You, who say you have never worked
But make a small living from song,
Release the bitter pulp of societal scorn
That hangs you low on the gnarled branch of disappointment.
Make a balm for the passion that burns in your soul.
Your head need not now dip and bow,
The weight of swollen water and gorged promises
Need not keep limbs and will from grace
To stifle childhood song.
Feel now your spirit, grow your groove, be your song.
Grief claims you.
There is no more sun.
Tears linger, swell, pool, gush, invade, serenade
The others, who cannot see through this darkness instead
Pour wine into your glass, pray for your release.
You, flit from branch to branch taking berries,
Peg the washing out. Chirruping you take
Thorny gossip, sunshine sheet whip it
Fold it, knead it, bake it.
Your song lights the hearth.
And now, bitter sweet you. So long you have been at the top of the tree
Giving shelter, throwing sprigs westward
Back home. Never quite here, never quite there.
Your fusion fronds seek new silks and dawns.
Deepen your roots. Stay still. It will come.
My Cath Kidson ruck sac was already heavy. I had bought it from the airport on a whim. It was in the sale and I knew I would need something that could hold not only my things, but things for others, English tea for a start, and tubes of bubble mixture for children, post cards of iconic UK places, chocolate bars.
That first afternoon in Zugdidi we went to hear a choir of women sing. The heat left ripples like snail trails on pavements. I was glad that the concert was being held in a local air-conditioned art gallery. I had no idea how important this performance was to them. We were late and they were waiting. Wearing blue velvet dresses and open-toed sandals their nervous smiles flashed broken and missing teeth smattered with gold.
From Azerbaijan and classed as refugees, during Communist times, the women were seen as being the best choir in the region. Nino had set them a challenge, to perform, for me, an English visitor, songs that belonged to them, to their culture, their roots and to no longer perpetuate the propaganda machine of Stalin’s time when territorial and cultural integrity was ignored. Nino told me that these women had no confidence in this task and that it had been some months since her request. This performance therefore was ground breaking for them. Recently denied their certificate of authentication by the Folk Lore Centre in Tbilisi, the women were down-hearted wore and air of disillusion.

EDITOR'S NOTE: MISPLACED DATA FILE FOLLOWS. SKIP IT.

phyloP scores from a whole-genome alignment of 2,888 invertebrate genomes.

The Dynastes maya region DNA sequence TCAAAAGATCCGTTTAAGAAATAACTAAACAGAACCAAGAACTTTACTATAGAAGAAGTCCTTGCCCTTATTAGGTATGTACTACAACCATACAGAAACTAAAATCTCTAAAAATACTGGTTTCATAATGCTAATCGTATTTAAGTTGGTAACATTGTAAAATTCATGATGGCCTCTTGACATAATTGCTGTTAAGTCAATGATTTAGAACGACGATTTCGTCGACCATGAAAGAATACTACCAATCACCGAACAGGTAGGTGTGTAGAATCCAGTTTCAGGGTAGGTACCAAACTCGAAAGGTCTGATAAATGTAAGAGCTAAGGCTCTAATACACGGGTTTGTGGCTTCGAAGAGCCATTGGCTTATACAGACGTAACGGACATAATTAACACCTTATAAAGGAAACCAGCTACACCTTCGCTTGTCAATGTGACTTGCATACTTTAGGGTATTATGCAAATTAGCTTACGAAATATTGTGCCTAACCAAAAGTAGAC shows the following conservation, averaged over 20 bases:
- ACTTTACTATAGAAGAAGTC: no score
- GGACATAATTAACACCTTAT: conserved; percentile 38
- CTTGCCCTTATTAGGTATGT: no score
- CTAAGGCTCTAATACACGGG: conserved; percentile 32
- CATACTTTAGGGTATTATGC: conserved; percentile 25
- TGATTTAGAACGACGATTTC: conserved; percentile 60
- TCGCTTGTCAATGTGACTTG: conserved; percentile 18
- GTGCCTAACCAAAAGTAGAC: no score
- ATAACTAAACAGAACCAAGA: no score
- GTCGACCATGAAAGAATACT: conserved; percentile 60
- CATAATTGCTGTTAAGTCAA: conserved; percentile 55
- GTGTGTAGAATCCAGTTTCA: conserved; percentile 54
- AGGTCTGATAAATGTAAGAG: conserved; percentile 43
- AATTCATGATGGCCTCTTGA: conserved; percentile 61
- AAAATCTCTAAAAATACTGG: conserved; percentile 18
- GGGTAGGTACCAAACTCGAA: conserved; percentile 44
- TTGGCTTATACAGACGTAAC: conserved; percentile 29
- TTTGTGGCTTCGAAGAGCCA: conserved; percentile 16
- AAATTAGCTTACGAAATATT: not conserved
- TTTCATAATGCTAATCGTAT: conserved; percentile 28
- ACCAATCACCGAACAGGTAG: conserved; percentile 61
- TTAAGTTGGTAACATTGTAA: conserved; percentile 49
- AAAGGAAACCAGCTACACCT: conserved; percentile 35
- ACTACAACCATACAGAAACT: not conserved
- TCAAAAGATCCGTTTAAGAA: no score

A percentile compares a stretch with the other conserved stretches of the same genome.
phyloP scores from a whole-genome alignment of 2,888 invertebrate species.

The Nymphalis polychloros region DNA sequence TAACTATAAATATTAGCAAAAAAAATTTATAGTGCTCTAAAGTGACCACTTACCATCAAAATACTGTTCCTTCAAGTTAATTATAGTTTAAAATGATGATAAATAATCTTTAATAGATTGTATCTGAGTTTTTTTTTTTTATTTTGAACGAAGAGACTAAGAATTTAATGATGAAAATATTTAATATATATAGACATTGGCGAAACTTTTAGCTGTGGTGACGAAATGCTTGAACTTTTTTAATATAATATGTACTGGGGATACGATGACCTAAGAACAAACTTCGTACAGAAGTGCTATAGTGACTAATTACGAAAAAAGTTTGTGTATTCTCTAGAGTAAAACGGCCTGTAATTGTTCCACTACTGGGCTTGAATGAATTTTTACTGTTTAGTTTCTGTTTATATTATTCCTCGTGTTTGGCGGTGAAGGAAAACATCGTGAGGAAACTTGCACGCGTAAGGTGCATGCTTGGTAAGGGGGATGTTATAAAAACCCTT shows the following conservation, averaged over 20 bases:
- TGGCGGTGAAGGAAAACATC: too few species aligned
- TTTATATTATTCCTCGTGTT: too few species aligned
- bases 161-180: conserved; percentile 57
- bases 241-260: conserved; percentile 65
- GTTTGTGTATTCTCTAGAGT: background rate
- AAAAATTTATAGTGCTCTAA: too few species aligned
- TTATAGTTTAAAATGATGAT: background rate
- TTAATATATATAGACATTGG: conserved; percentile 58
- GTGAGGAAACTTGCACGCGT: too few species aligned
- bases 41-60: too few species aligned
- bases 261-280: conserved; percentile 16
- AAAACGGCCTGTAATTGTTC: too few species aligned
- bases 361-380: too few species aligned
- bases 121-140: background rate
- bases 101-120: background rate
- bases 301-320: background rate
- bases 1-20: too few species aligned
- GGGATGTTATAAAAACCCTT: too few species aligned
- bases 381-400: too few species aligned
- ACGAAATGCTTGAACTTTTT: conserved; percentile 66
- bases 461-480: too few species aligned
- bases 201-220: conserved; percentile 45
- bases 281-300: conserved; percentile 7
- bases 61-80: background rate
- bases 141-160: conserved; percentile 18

The air bristled with expectation. All the seats in the small gallery were taken. I sat in between Nino and Eliso, who was quietly whispering constant translation. Sitting next to her was a Georgian woman who was clearly suffering. Her pain was palpable. Dressed in immaculate style, her garish rings slipped from her bony fingers and she talked. She talked loudly, she tutted, she shuffled, she opinionated, she dominated and her pain sat around her, encircled her and repelled others.
As the choir sang there were increasingly hostile glances directed towards her, then the shushing started then irritable foot shuffling and then, finally Nino got up and spoke to her, asked her to be quiet.
As if there was not enough pain in the room.
I tried to focus on the women singing, the sharp sounds of discordant harmonies both soothed and grated. Moving through each of the pieces the women grew in confidence and we travelled together through traditional love songs, and then a joke songs which involved a lot of gesticulation and word play. This was interspersed with increasingly distressed glances at the woman still chatting on the front row. There was a new song based on a poem by a local woman as well as a soul soaring song calling for Jesus and the Nightingale to join together and work as one, to save us all. As I watched their eyes, their bodies, I saw, set against the white backdrop of the gallery, the ghosts that haunted them.
The ghosts stayed with us as we walked to Mzisadari’s café. A poor place full of working men and cigarette smoke. Haunted memories clung on despite the huge over head fans that tried, but failed to keep the air from becoming putrid. We sat at the back, at a long table piled with misshapen apples, melon slices and Chvishtavi, baked cornbread with cheese. With no performance to distract them the focus was to now on the ritual of the supra. One toast followed another, to God, to the land, to friendship, to the sons, now lost, to the daughters, the kargi gogo’s who watched us from the shadows, their dark eyes cast downwards when ever they thought I was looking. It was time to drink, to sing and to eat. The glares, previously reserved for the poor woman in the gallery soon turned my way as I tried to disguise the fact that I was avoiding food I knew would upset me. Rich with cheese the Khachapuri would have me doubled with stomach ache later, strong dark meat in walnut sauce would give me heart burn. I tried to compensate by eating lots of salad and fruit and was truly relieved when the toasts slowed and the singing started. This was swiftly followed by dancing. As the women started to spin and twirl like swans in a forever state of emotional release I too was able to escape from the confinement of the table, of my conscious self and release my own ghosts. Poverty, betrayal, grief, loss, widowhood, distrust, disappointment and pain were replaced by joy in companionship, connection through song, determination in friendship and freedom in dance. Just for one moment, one twirling, swirling, joyful moment I was part of that.
Later on, preparing to leave, I picked up my heavy, helpful and necessary Cath Kidson ruck sac and noticed some apples that had been put inside. Apples, like guests, are gifts from God.
They had no idea that they had already given me so much.